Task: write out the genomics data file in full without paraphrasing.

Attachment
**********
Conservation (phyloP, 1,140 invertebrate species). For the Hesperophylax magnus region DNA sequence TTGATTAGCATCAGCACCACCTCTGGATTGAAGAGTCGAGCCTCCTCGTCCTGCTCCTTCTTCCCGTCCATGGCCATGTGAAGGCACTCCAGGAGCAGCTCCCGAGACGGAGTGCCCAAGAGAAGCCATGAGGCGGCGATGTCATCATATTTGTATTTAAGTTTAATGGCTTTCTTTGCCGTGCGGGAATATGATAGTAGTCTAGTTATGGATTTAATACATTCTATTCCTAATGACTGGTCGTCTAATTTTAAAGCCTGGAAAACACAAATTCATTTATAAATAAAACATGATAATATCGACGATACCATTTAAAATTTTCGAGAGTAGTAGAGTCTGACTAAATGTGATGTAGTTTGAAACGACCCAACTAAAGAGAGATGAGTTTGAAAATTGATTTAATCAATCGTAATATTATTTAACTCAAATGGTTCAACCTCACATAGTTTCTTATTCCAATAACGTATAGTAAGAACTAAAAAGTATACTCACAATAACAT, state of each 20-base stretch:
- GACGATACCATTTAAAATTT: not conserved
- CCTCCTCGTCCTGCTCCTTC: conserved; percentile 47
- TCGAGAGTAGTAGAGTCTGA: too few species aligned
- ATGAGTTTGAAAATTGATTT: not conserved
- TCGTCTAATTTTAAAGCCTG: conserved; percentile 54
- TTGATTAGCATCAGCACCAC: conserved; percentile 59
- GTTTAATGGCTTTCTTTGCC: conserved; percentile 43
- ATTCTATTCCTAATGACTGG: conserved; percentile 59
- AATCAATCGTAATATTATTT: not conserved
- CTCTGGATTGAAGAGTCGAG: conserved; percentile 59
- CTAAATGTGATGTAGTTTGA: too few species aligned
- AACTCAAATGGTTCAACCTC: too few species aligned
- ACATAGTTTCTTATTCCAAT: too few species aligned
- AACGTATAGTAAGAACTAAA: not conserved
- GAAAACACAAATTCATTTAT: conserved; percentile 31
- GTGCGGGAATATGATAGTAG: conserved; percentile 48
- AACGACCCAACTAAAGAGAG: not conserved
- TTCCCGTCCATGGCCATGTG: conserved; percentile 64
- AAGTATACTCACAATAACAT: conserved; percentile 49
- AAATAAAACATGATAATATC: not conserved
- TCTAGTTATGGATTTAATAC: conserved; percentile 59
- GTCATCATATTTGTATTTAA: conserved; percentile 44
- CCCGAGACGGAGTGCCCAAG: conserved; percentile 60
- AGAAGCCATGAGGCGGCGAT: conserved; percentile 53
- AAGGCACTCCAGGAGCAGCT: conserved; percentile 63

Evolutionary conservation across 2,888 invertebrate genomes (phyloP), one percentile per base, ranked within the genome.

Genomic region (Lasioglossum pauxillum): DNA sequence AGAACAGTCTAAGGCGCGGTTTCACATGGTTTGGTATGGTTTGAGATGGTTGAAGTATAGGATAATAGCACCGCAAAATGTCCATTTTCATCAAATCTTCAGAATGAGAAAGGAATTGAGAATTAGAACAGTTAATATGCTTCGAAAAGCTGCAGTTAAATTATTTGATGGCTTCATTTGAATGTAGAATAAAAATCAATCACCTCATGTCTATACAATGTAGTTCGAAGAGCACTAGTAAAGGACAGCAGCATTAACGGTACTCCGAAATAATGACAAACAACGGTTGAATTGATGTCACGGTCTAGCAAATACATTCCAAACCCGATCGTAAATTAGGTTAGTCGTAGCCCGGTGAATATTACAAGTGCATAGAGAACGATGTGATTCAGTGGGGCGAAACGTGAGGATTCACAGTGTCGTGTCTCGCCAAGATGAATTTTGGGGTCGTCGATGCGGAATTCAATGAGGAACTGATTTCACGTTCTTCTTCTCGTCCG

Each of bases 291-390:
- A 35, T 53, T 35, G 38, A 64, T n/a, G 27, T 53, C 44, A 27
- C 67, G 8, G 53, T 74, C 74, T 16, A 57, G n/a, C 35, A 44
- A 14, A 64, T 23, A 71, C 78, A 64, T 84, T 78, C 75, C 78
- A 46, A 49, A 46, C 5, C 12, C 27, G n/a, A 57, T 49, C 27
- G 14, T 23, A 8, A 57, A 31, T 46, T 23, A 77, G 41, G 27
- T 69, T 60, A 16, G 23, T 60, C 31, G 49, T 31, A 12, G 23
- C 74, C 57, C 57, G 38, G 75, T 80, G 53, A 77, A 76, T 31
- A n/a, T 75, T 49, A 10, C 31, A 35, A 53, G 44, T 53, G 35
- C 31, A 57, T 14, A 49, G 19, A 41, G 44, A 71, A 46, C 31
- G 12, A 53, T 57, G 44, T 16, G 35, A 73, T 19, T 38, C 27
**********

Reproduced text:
Conservation (phyloP, 1,140 invertebrate species). For the Hesperophylax magnus region DNA sequence TTGATTAGCATCAGCACCACCTCTGGATTGAAGAGTCGAGCCTCCTCGTCCTGCTCCTTCTTCCCGTCCATGGCCATGTGAAGGCACTCCAGGAGCAGCTCCCGAGACGGAGTGCCCAAGAGAAGCCATGAGGCGGCGATGTCATCATATTTGTATTTAAGTTTAATGGCTTTCTTTGCCGTGCGGGAATATGATAGTAGTCTAGTTATGGATTTAATACATTCTATTCCTAATGACTGGTCGTCTAATTTTAAAGCCTGGAAAACACAAATTCATTTATAAATAAAACATGATAATATCGACGATACCATTTAAAATTTTCGAGAGTAGTAGAGTCTGACTAAATGTGATGTAGTTTGAAACGACCCAACTAAAGAGAGATGAGTTTGAAAATTGATTTAATCAATCGTAATATTATTTAACTCAAATGGTTCAACCTCACATAGTTTCTTATTCCAATAACGTATAGTAAGAACTAAAAAGTATACTCACAATAACAT, state of each 20-base stretch:
- GACGATACCATTTAAAATTT: not conserved
- CCTCCTCGTCCTGCTCCTTC: conserved; percentile 47
- TCGAGAGTAGTAGAGTCTGA: too few species aligned
- ATGAGTTTGAAAATTGATTT: not conserved
- TCGTCTAATTTTAAAGCCTG: conserved; percentile 54
- TTGATTAGCATCAGCACCAC: conserved; percentile 59
- GTTTAATGGCTTTCTTTGCC: conserved; percentile 43
- ATTCTATTCCTAATGACTGG: conserved; percentile 59
- AATCAATCGTAATATTATTT: not conserved
- CTCTGGATTGAAGAGTCGAG: conserved; percentile 59
- CTAAATGTGATGTAGTTTGA: too few species aligned
- AACTCAAATGGTTCAACCTC: too few species aligned
- ACATAGTTTCTTATTCCAAT: too few species aligned
- AACGTATAGTAAGAACTAAA: not conserved
- GAAAACACAAATTCATTTAT: conserved; percentile 31
- GTGCGGGAATATGATAGTAG: conserved; percentile 48
- AACGACCCAACTAAAGAGAG: not conserved
- TTCCCGTCCATGGCCATGTG: conserved; percentile 64
- AAGTATACTCACAATAACAT: conserved; percentile 49
- AAATAAAACATGATAATATC: not conserved
- TCTAGTTATGGATTTAATAC: conserved; percentile 59
- GTCATCATATTTGTATTTAA: conserved; percentile 44
- CCCGAGACGGAGTGCCCAAG: conserved; percentile 60
- AGAAGCCATGAGGCGGCGAT: conserved; percentile 53
- AAGGCACTCCAGGAGCAGCT: conserved; percentile 63

Evolutionary conservation across 2,888 invertebrate genomes (phyloP), one percentile per base, ranked within the genome.

Genomic region (Lasioglossum pauxillum): DNA sequence AGAACAGTCTAAGGCGCGGTTTCACATGGTTTGGTATGGTTTGAGATGGTTGAAGTATAGGATAATAGCACCGCAAAATGTCCATTTTCATCAAATCTTCAGAATGAGAAAGGAATTGAGAATTAGAACAGTTAATATGCTTCGAAAAGCTGCAGTTAAATTATTTGATGGCTTCATTTGAATGTAGAATAAAAATCAATCACCTCATGTCTATACAATGTAGTTCGAAGAGCACTAGTAAAGGACAGCAGCATTAACGGTACTCCGAAATAATGACAAACAACGGTTGAATTGATGTCACGGTCTAGCAAATACATTCCAAACCCGATCGTAAATTAGGTTAGTCGTAGCCCGGTGAATATTACAAGTGCATAGAGAACGATGTGATTCAGTGGGGCGAAACGTGAGGATTCACAGTGTCGTGTCTCGCCAAGATGAATTTTGGGGTCGTCGATGCGGAATTCAATGAGGAACTGATTTCACGTTCTTCTTCTCGTCCG

Each of bases 291-390:
- A 35, T 53, T 35, G 38, A 64, T n/a, G 27, T 53, C 44, A 27
- C 67, G 8, G 53, T 74, C 74, T 16, A 57, G n/a, C 35, A 44
- A 14, A 64, T 23, A 71, C 78, A 64, T 84, T 78, C 75, C 78
- A 46, A 49, A 46, C 5, C 12, C 27, G n/a, A 57, T 49, C 27
- G 14, T 23, A 8, A 57, A 31, T 46, T 23, A 77, G 41, G 27
- T 69, T 60, A 16, G 23, T 60, C 31, G 49, T 31, A 12, G 23
- C 74, C 57, C 57, G 38, G 75, T 80, G 53, A 77, A 76, T 31
- A n/a, T 75, T 49, A 10, C 31, A 35, A 53, G 44, T 53, G 35
- C 31, A 57, T 14, A 49, G 19, A 41, G 44, A 71, A 46, C 31
- G 12, A 53, T 57, G 44, T 16, G 35, A 73, T 19, T 38, C 27